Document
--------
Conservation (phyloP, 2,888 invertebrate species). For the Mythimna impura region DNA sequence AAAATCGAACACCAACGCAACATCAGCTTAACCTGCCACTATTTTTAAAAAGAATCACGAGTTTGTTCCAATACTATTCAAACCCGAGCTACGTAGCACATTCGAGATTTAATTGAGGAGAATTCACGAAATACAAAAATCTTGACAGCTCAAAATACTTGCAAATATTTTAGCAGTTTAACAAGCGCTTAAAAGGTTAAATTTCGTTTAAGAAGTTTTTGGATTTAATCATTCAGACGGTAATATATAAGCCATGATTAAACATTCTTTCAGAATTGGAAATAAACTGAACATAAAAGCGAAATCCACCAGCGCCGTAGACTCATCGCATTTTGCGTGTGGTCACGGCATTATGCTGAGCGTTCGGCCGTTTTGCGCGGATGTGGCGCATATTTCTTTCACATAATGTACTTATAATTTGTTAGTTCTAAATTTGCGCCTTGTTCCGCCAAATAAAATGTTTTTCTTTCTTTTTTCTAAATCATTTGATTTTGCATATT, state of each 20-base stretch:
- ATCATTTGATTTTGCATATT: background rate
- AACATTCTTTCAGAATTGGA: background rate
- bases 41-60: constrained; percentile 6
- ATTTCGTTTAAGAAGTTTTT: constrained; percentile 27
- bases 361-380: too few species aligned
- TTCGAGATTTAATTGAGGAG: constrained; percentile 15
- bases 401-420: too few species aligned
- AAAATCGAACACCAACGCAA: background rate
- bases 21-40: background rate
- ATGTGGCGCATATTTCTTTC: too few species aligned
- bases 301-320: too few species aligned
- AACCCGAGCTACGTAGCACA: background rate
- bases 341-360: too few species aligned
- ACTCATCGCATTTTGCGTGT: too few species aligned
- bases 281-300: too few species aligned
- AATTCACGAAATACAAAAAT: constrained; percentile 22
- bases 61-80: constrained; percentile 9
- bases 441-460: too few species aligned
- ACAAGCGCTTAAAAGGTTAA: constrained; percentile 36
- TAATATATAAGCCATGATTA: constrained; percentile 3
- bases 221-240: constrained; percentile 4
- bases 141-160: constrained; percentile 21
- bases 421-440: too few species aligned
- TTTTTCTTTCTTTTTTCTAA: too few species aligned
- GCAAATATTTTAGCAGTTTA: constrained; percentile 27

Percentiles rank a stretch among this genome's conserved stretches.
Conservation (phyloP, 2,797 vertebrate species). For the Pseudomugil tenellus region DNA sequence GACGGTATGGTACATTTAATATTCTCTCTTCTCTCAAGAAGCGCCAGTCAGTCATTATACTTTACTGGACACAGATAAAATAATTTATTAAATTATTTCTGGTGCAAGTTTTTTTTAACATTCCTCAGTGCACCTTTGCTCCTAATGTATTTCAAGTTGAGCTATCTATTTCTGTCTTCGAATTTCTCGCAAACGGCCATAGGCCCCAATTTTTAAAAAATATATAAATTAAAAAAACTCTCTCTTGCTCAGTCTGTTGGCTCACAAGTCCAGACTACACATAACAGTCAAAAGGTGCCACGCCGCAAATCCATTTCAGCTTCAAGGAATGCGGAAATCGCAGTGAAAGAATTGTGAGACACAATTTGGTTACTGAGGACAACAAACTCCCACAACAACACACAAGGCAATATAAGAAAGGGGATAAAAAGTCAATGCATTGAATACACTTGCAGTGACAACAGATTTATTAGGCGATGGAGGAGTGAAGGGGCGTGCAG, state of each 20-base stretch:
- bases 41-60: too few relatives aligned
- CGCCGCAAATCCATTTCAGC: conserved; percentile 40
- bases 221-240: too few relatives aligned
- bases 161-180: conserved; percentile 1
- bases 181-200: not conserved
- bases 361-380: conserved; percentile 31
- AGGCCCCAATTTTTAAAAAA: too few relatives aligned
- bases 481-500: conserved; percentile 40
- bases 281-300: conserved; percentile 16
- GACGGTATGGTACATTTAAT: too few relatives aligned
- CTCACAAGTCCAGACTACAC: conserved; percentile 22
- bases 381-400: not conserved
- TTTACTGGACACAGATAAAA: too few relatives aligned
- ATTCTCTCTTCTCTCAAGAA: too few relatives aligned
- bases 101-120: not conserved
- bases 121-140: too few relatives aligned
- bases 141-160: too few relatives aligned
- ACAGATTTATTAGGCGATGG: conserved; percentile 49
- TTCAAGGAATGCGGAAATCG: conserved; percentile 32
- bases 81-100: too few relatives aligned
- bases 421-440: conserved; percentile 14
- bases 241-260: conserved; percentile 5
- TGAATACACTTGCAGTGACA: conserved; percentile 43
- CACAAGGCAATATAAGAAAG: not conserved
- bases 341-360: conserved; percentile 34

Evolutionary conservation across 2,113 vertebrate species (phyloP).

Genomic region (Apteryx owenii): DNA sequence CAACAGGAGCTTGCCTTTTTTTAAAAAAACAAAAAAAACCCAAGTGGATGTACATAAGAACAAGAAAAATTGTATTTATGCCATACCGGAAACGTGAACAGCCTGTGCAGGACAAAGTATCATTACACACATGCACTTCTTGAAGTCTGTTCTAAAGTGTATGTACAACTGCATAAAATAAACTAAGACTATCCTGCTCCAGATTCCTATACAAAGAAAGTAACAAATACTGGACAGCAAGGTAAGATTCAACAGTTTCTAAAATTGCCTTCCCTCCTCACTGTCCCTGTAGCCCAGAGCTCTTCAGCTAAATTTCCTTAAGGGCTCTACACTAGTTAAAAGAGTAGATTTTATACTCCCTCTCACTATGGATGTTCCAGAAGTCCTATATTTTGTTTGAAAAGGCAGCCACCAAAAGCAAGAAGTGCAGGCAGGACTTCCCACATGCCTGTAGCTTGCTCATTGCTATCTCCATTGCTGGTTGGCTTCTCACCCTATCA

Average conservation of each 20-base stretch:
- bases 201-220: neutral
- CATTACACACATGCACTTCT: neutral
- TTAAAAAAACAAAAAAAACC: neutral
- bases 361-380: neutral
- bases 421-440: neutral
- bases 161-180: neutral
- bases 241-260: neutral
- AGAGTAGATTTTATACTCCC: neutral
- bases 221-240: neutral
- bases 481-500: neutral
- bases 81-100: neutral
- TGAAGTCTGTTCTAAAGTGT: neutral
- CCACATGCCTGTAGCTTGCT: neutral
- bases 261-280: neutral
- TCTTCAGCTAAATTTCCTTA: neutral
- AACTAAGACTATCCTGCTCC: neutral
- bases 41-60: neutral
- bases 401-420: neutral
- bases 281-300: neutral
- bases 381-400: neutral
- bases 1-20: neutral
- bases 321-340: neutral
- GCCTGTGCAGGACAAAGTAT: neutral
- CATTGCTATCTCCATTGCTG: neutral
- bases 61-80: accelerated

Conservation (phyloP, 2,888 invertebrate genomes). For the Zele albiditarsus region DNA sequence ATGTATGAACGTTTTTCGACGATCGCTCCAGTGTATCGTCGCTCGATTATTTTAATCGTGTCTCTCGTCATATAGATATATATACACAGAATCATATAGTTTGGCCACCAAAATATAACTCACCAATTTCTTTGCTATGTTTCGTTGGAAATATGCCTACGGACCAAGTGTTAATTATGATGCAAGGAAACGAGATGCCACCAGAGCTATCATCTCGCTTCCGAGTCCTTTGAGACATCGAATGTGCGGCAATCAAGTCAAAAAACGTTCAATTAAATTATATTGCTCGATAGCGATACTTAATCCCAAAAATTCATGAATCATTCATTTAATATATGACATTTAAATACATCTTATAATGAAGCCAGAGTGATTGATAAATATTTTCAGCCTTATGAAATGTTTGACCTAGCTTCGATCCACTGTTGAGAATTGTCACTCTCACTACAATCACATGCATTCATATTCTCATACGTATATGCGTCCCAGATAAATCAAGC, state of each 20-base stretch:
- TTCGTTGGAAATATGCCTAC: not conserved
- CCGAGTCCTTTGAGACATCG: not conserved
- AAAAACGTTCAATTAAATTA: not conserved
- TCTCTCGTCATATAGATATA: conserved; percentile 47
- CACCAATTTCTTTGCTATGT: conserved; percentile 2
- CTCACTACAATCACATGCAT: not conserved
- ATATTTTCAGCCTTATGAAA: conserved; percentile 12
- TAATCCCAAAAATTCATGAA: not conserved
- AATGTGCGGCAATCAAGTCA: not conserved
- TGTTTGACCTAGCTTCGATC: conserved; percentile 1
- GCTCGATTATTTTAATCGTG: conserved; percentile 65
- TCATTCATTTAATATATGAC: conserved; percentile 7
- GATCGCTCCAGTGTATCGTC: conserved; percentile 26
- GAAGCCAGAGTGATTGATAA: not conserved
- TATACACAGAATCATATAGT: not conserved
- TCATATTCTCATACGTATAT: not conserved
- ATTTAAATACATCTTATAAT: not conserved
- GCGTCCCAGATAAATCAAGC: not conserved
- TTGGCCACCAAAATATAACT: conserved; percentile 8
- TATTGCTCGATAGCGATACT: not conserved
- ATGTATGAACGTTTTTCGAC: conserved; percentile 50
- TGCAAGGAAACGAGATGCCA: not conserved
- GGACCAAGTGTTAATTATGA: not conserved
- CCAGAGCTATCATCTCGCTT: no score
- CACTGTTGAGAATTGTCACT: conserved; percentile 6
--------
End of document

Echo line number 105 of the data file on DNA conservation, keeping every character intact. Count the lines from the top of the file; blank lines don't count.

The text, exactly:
- GGACCAAGTGTTAATTATGA: not conserved